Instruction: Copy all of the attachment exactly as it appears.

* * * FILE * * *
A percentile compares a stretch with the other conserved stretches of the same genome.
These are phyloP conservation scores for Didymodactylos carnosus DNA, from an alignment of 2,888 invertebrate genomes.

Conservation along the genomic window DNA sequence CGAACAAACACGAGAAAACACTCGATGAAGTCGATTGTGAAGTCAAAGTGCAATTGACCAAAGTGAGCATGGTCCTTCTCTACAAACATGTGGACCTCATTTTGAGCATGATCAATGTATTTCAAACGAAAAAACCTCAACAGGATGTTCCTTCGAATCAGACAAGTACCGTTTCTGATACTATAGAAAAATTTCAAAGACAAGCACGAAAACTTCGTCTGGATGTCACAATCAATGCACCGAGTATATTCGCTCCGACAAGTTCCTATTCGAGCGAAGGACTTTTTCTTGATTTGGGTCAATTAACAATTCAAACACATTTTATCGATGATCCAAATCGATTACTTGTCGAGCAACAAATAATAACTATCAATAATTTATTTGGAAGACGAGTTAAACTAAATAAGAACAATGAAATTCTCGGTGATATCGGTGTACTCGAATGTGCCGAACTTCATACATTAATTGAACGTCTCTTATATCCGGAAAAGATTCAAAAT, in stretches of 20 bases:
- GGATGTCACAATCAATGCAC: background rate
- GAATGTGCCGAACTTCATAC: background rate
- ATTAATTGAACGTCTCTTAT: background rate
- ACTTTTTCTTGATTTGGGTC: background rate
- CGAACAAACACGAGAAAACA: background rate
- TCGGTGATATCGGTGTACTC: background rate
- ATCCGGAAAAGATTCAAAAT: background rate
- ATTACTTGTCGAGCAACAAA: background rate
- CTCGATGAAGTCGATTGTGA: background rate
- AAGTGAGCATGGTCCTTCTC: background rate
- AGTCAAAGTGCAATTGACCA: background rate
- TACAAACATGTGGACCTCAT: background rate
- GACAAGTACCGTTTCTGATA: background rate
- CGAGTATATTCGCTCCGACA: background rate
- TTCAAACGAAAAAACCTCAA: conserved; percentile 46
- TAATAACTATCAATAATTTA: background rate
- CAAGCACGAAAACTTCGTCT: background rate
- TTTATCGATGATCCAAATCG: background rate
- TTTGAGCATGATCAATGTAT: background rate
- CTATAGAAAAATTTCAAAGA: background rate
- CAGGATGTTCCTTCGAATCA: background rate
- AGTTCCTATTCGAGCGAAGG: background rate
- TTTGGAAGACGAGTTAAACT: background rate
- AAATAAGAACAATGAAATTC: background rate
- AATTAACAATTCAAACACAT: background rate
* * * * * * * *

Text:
A percentile compares a stretch with the other conserved stretches of the same genome.
These are phyloP conservation scores for Didymodactylos carnosus DNA, from an alignment of 2,888 invertebrate genomes.

Conservation along the genomic window DNA sequence CGAACAAACACGAGAAAACACTCGATGAAGTCGATTGTGAAGTCAAAGTGCAATTGACCAAAGTGAGCATGGTCCTTCTCTACAAACATGTGGACCTCATTTTGAGCATGATCAATGTATTTCAAACGAAAAAACCTCAACAGGATGTTCCTTCGAATCAGACAAGTACCGTTTCTGATACTATAGAAAAATTTCAAAGACAAGCACGAAAACTTCGTCTGGATGTCACAATCAATGCACCGAGTATATTCGCTCCGACAAGTTCCTATTCGAGCGAAGGACTTTTTCTTGATTTGGGTCAATTAACAATTCAAACACATTTTATCGATGATCCAAATCGATTACTTGTCGAGCAACAAATAATAACTATCAATAATTTATTTGGAAGACGAGTTAAACTAAATAAGAACAATGAAATTCTCGGTGATATCGGTGTACTCGAATGTGCCGAACTTCATACATTAATTGAACGTCTCTTATATCCGGAAAAGATTCAAAAT, in stretches of 20 bases:
- GGATGTCACAATCAATGCAC: background rate
- GAATGTGCCGAACTTCATAC: background rate
- ATTAATTGAACGTCTCTTAT: background rate
- ACTTTTTCTTGATTTGGGTC: background rate
- CGAACAAACACGAGAAAACA: background rate
- TCGGTGATATCGGTGTACTC: background rate
- ATCCGGAAAAGATTCAAAAT: background rate
- ATTACTTGTCGAGCAACAAA: background rate
- CTCGATGAAGTCGATTGTGA: background rate
- AAGTGAGCATGGTCCTTCTC: background rate
- AGTCAAAGTGCAATTGACCA: background rate
- TACAAACATGTGGACCTCAT: background rate
- GACAAGTACCGTTTCTGATA: background rate
- CGAGTATATTCGCTCCGACA: background rate
- TTCAAACGAAAAAACCTCAA: conserved; percentile 46
- TAATAACTATCAATAATTTA: background rate
- CAAGCACGAAAACTTCGTCT: background rate
- TTTATCGATGATCCAAATCG: background rate
- TTTGAGCATGATCAATGTAT: background rate
- CTATAGAAAAATTTCAAAGA: background rate
- CAGGATGTTCCTTCGAATCA: background rate
- AGTTCCTATTCGAGCGAAGG: background rate
- TTTGGAAGACGAGTTAAACT: background rate
- AAATAAGAACAATGAAATTC: background rate
- AATTAACAATTCAAACACAT: background rate